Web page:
There was all sorts of discussion about the designated hitter coming to the National League after Cardinals right-hander Adam Wainwright went down with a torn Achilles last April. MLB commissioner Rob Manfred said as recently as September that he sees no need to expand the designated hitter to the National League, but that hasn’t stopped the chatter from continuing.
The designated hitter has been in effect in the American League since 1973. The National League has resisted it until now, but the idea of a universal DH rule has begun to feel inevitable since the introduction of daily interleague play. The current collective bargaining agreement will expire at the end of 2016, so one wonders if we could see a rule change as soon as next year.
The universal DH rule would potentially add 15 new jobs and/or prolong the careers of some veterans, so there’s obvious incentive for the players’ union to be in favor of it, but there’s an argument to be made for the owners to want it beyond a simple bargaining chip. In addition to increased scoring, it would protect high-priced pitchers from freak injuries like the one suffered by Wainwright. It’s risky enough to pitch.
The novelty of Bartolo Colon aside, pitchers hitting is generally a pretty ugly thing. My defense of keeping the status quo has mostly been based on celebrating and preserving the differences between the two leagues. There’s something cool about that, but I can also acknowledge that it’s irrational.
After a condensed 60-game regular season, the MLB playoffs kicked off this week with an usual 16-team format that you can read more about below, but one of the many questions on everyone’s mind is whether or not fans will be allowed to attend MLB playoff games.
Will fans be allowed to go to MLB playoff games?
There have been no spectators at any games this season but fans will finally have the opportunity to go to the NL Championship Series and World Series at new Globe Life Field in Arlington, Texas–one of the few states allowing spectators to attend events this year. The NLCS is scheduled on seven straight days from Oct. 12-18 and the World Series from Oct. 20-28, with traditional off days between Games 2 and 3 and Games 5 and 6, if the Series goes that far. Major League Baseball said Wednesday that about 11,500 tickets will be available for each game.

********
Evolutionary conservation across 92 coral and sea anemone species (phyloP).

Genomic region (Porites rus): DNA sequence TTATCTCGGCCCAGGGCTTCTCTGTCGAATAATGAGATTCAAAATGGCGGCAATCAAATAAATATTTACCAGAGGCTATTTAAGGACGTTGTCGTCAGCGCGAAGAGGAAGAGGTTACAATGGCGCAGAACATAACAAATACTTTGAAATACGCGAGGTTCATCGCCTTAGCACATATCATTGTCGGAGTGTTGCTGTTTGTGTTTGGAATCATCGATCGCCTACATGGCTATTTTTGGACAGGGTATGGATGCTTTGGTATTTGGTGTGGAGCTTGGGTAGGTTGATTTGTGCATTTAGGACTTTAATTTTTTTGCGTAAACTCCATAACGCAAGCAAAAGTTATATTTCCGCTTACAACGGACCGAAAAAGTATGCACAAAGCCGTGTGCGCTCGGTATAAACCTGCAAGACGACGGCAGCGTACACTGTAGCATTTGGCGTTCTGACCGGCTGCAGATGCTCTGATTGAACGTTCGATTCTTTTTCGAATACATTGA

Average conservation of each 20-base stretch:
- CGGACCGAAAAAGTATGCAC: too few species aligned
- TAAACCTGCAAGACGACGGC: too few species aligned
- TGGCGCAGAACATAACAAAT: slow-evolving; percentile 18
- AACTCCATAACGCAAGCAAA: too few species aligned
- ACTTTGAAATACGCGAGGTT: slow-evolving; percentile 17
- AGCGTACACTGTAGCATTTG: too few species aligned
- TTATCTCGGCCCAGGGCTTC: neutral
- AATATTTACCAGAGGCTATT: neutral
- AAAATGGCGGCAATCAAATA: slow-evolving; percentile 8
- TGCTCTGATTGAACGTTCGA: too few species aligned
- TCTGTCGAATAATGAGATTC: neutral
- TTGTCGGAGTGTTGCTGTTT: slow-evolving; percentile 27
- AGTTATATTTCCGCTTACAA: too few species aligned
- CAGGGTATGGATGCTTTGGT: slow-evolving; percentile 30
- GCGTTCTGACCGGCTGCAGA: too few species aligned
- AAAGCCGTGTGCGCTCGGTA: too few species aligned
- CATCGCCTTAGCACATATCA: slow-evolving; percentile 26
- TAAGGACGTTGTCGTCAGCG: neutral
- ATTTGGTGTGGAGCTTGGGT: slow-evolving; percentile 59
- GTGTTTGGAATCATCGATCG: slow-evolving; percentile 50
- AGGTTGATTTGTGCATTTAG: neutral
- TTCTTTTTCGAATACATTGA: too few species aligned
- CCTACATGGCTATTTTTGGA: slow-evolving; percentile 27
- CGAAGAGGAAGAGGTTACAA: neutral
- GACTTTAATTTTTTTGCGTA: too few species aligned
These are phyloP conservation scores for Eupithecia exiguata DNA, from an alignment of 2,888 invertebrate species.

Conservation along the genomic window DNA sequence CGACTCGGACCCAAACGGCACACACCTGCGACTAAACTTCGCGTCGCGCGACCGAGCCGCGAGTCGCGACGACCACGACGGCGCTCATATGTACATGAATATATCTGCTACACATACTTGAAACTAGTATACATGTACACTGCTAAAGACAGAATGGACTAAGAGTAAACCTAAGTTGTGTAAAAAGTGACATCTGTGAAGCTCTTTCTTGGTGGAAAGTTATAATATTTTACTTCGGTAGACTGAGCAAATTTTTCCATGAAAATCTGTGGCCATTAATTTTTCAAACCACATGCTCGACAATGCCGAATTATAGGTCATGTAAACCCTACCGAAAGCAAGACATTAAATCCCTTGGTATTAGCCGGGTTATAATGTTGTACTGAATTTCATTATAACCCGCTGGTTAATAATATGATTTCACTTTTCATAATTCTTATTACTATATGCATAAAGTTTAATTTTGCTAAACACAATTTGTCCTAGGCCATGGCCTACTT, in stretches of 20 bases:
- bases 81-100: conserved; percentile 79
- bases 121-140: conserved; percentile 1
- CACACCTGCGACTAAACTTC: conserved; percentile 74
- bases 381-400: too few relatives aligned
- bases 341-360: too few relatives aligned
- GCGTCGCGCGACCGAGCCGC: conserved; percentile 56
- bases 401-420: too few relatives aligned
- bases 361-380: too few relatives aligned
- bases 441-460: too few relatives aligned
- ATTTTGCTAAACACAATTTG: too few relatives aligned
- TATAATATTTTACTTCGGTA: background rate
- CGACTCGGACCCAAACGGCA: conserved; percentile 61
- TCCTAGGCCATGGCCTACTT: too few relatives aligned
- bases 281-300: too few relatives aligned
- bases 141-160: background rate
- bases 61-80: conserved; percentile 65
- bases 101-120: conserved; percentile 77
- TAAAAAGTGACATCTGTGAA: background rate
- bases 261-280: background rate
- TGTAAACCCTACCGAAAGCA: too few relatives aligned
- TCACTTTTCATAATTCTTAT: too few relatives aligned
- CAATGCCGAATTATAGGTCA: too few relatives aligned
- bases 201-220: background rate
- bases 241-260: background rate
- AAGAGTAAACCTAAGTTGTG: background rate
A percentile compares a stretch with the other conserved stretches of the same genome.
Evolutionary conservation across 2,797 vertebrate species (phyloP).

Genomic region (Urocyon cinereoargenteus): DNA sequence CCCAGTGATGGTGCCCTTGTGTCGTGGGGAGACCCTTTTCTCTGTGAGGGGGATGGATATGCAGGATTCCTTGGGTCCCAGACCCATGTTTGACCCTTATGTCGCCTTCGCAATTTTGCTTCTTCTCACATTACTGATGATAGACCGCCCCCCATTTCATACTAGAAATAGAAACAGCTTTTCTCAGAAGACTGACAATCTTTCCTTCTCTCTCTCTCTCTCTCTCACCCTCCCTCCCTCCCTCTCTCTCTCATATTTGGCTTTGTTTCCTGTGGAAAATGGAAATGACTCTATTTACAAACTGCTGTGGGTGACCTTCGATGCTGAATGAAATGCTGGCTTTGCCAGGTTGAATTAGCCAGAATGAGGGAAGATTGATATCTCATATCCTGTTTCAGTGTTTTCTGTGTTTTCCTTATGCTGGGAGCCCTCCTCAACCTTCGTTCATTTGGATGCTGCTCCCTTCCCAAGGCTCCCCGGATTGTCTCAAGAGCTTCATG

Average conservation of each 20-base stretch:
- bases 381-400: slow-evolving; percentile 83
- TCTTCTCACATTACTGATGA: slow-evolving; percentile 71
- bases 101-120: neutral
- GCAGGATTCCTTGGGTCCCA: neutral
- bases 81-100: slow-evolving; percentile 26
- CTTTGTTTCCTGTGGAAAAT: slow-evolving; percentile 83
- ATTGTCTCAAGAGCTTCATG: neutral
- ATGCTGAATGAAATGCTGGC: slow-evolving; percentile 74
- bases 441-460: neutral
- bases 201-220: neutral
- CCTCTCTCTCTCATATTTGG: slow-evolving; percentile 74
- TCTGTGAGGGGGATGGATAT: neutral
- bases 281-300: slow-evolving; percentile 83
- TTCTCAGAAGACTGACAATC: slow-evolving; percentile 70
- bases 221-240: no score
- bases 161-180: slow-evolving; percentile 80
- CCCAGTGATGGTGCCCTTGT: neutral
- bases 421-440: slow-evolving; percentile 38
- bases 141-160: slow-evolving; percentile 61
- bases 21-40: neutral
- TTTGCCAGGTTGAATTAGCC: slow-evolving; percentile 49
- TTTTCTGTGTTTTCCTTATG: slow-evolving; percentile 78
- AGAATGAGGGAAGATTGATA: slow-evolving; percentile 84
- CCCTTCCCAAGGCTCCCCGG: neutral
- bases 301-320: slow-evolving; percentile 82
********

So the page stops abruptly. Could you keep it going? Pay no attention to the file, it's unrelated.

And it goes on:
Below is the format and locations for each round. Unlike the regular season, there will be a bubble setup for each series in the postseason with the exception of the Wild Card round. Click here for the MLB schedule and scoreboard.
MLB Playoffs Format
Wild Card Series (Best-of-three): September 29 – October 2
All games will be held at the higher seed’s ball park.
No. 1 Rays vs. No. 8 Blue Jays
No. 2 Athletics vs. No. 7 White Sox
No. 3 Twins vs. No. 6 Astros
No. 4 Cleveland vs. No. 5 Yankees
No. 1 Dodgers vs. No. 8 Brewers
No. 2 Braves vs. No. 7 Reds
No. 3 Cubs vs. No. 6 Marlins
No. 4 Padres vs. No. 5 Cardinals
Division Series (Best-of-five): October 5 -10
The American League Division Series will be contested at Petco Park in San Diego and Dodger Stadium in Los Angeles. The National League Division Series will be held at Globe Life Field in Arlington, Texas and Minute Maid Park in Houston.
League Championship Series (Best-of-seven): October 11-18
The American League Championship Series will be held at Petco Park in San Diego while the National League Championship Series will take place at Globe Life Field in Arlington.
World Series (Best-of-seven): October 20-28
The World Series will be held at Globe Life Field in Arlington. Home field advantage will go to the team with the best regular-season record.
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